But is that where we are today?
Talk about "a duty to die" made me think back to my early childhood in the South, during the Great Depression of the 1930s. One day, I was told that an older lady-- a relative of ours-- was going to come and stay with us for a while, and I was told how to be polite and considerate towards her.
She was called "Aunt Nance Ann," but I don't know what her official name was or what her actual biological relationship to us was. Aunt Nance Ann had no home of her own. But she moved around from relative to relative, not spending enough time in any one home to be a real burden.
At that time, we didn't have things like electricity or central heating or hot running water. But we had a roof over our heads and food on the table-- and Aunt Nance Ann was welcome to both.
Poor as we were, I never heard anybody say, or even intimate, that Aunt Nance Ann had "a duty to die."
I only began to hear that kind of talk decades later, from highly educated people in an affluent age, when even most families living below the official poverty level owned a car or truck and had air-conditioning.
It is today, in an age when homes have flat-panelled TVs, and most families eat in restaurants regularly or have pizzas and other meals delivered to their homes, that the elites-- rather than the masses-- have begun talking about "a duty to die."
Back in the days of Aunt Nance Ann, nobody in our family had ever gone to college. Indeed, none had gone beyond elementary school. Apparently you need a lot of expensive education, sometimes including courses on ethics, before you can start talking about "a duty to die."
Many years later, while going through a divorce, I told a friend that I was considering contesting child custody. She immediately urged me not to do it. Why? Because raising a child would interfere with my career.
But my son didn't have a career. He was just a child who needed someone who understood him. I ended up with custody of my son and, although he was not a demanding child, raising him could not help impeding my career a little. But do you just abandon a child when it is inconvenient to raise him?
The lady who gave me this advice had a degree from the Harvard Law School. She had more years of education than my whole family had, back in the days of Aunt Nance Ann.
Much of what is taught in our schools and colleges today seeks to break down traditional values, and replace them with more fancy and fashionable notions, of which "a duty to die" is just one.
These efforts at changing values used to be called "values clarification," though the name has had to be changed repeatedly over the years, as more and more parents caught on to what was going on and objected. The values that supposedly needed "clarification" had been clear enough to last for generations and nobody asked the schools and colleges for this "clarification."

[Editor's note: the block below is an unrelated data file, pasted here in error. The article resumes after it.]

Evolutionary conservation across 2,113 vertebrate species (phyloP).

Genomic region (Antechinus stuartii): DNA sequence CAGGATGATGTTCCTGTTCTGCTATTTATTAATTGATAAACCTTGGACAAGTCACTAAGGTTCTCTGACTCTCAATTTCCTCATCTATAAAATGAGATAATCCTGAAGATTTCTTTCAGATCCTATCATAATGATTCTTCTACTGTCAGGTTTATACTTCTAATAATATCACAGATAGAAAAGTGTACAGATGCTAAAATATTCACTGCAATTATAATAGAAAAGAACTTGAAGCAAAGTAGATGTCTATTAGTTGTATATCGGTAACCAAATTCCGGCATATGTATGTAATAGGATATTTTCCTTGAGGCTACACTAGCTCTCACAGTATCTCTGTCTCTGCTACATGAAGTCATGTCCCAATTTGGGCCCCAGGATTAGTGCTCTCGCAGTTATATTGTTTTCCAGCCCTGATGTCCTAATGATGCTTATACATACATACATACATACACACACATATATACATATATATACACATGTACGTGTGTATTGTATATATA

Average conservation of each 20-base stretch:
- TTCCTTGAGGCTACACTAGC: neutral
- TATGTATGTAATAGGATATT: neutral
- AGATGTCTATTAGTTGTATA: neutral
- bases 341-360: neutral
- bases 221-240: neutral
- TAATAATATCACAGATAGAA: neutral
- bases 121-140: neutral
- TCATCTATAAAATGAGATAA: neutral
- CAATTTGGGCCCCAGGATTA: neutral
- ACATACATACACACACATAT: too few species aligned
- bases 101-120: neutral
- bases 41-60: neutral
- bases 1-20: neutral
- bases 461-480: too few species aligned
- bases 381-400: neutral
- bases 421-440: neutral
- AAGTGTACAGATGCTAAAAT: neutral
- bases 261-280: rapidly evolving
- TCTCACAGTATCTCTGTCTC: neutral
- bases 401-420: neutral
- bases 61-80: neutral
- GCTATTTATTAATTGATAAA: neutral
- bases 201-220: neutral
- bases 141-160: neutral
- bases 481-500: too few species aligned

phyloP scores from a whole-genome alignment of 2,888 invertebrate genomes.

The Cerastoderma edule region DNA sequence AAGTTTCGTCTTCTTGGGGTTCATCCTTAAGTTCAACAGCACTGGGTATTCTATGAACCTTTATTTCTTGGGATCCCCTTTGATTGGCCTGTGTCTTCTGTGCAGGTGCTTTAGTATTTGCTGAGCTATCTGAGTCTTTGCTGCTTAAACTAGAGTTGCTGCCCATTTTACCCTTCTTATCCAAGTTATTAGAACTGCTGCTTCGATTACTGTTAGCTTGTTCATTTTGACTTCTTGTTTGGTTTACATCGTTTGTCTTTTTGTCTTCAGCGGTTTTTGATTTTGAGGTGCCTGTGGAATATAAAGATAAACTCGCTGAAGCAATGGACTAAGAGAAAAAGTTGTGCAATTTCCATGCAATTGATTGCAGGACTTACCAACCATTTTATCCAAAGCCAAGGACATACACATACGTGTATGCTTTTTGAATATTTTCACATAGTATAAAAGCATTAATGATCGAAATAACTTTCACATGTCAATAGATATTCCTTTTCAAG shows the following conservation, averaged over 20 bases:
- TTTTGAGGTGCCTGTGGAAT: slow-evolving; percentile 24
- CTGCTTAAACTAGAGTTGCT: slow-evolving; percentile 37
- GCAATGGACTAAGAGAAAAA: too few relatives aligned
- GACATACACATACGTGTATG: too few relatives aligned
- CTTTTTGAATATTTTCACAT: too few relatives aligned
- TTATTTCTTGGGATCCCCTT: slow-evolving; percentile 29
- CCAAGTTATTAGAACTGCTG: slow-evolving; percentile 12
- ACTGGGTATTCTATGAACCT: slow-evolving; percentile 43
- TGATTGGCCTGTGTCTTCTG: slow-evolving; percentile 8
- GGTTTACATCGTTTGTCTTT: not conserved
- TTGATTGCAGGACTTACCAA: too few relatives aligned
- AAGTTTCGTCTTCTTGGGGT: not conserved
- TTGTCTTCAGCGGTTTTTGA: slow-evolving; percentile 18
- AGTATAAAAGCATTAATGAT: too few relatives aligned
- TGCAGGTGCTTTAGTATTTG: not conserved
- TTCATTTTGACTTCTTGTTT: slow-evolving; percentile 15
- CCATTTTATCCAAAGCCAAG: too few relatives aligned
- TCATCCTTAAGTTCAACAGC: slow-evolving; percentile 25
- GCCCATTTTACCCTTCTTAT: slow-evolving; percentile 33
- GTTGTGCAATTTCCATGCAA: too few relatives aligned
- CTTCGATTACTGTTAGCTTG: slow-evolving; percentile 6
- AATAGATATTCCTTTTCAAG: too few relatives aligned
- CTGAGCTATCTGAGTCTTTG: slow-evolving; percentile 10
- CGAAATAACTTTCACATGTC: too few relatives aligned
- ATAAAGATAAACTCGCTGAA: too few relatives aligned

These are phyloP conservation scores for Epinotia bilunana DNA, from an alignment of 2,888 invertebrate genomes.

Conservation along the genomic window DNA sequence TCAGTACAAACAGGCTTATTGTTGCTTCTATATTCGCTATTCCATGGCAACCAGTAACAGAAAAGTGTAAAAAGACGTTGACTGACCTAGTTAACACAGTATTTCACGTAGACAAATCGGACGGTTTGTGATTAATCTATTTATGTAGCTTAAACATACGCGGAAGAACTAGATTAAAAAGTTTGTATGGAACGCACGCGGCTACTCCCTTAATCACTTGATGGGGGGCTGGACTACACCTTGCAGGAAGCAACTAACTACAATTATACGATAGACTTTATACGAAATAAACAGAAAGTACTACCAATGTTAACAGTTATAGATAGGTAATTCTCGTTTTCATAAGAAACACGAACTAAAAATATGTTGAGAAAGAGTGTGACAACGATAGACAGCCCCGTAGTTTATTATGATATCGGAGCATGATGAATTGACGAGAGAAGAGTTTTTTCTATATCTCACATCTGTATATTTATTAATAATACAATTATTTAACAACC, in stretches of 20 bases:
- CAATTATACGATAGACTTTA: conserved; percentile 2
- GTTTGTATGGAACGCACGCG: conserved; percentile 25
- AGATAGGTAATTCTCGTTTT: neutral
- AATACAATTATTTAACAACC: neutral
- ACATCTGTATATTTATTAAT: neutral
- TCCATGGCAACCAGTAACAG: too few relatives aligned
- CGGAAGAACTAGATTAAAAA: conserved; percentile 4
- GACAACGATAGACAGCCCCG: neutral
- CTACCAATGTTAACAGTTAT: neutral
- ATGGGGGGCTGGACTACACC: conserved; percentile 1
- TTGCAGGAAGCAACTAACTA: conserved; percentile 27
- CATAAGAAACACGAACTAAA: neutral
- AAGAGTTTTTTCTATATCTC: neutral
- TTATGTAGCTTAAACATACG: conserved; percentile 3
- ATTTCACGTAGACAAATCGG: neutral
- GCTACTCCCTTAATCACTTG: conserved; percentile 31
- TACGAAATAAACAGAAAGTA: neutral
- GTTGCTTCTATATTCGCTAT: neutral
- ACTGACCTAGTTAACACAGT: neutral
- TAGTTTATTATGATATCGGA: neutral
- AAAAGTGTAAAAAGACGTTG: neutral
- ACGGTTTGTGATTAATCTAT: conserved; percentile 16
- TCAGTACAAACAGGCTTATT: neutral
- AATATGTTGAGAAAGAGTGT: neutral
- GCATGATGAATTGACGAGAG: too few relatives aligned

Nor are we better people because of it.

Monday, May 17, 2010

Classic Quotes, Sowell

"While Obama's winning the majority of the votes in overwhelmingly white states suggests that many Americans are ready to move beyond race, it is painfully clear that others are not."

"Human beings cannot be trusted with unbridled power"

"The history of slavery across the centuries and in many countries around the world is a painful history to read-- not only in terms of how slaves have been treated, but because of what that says about the whole human species-- because slaves and enslavers alike have been of every race, religion and nationality.
If the history of slavery ought to teach us anything, it is that human beings cannot be trusted with unbridled power over other human beings-- no matter what color or creed any of them are. The history of ancient despotism and modern totalitarianism practically shouts that same message from the blood-stained pages of history."

Sunday, May 16, 2010

Coercion Vice Cooperation

"The point of all this is that when even slaves had to be paid to get certain kinds of work done, this shows the limits of what can be accomplished by power alone. Yet so much of what is said and done by those who rely on the power of government to direct ever more sweeping areas of our life seem to have no sense of the limits of what can be accomplished that way."

Government has only coercion in it's tool kit; does any of us really believe that's the best way to get life done?

Saturday, May 15, 2010

Insurance Price Control Inevitability

"Unthinkable or not, though, it's an outcome that should have been entirely predictable to any student of the most basic elements of supply and demand: Price controls result in service cuts."

Friday, May 14, 2010

Obama Care Failing Already

"Already, businesses small and large are warning of the ill effects of the law's changes to the tax code. In order to generate the nearly $1 trillion necessary to pay for the law, its authors scoured the tax code looking to squeeze out more money whereever possible. And sure enough, within a few days of its passage, a handful of big companies took tax write downs in response to changes in the tax treatment of an existing drug subsidy. An estimate by Credit Suisse puts the total damage across the economy at around $4.5 billion—with $1 billion coming from AT&T alone.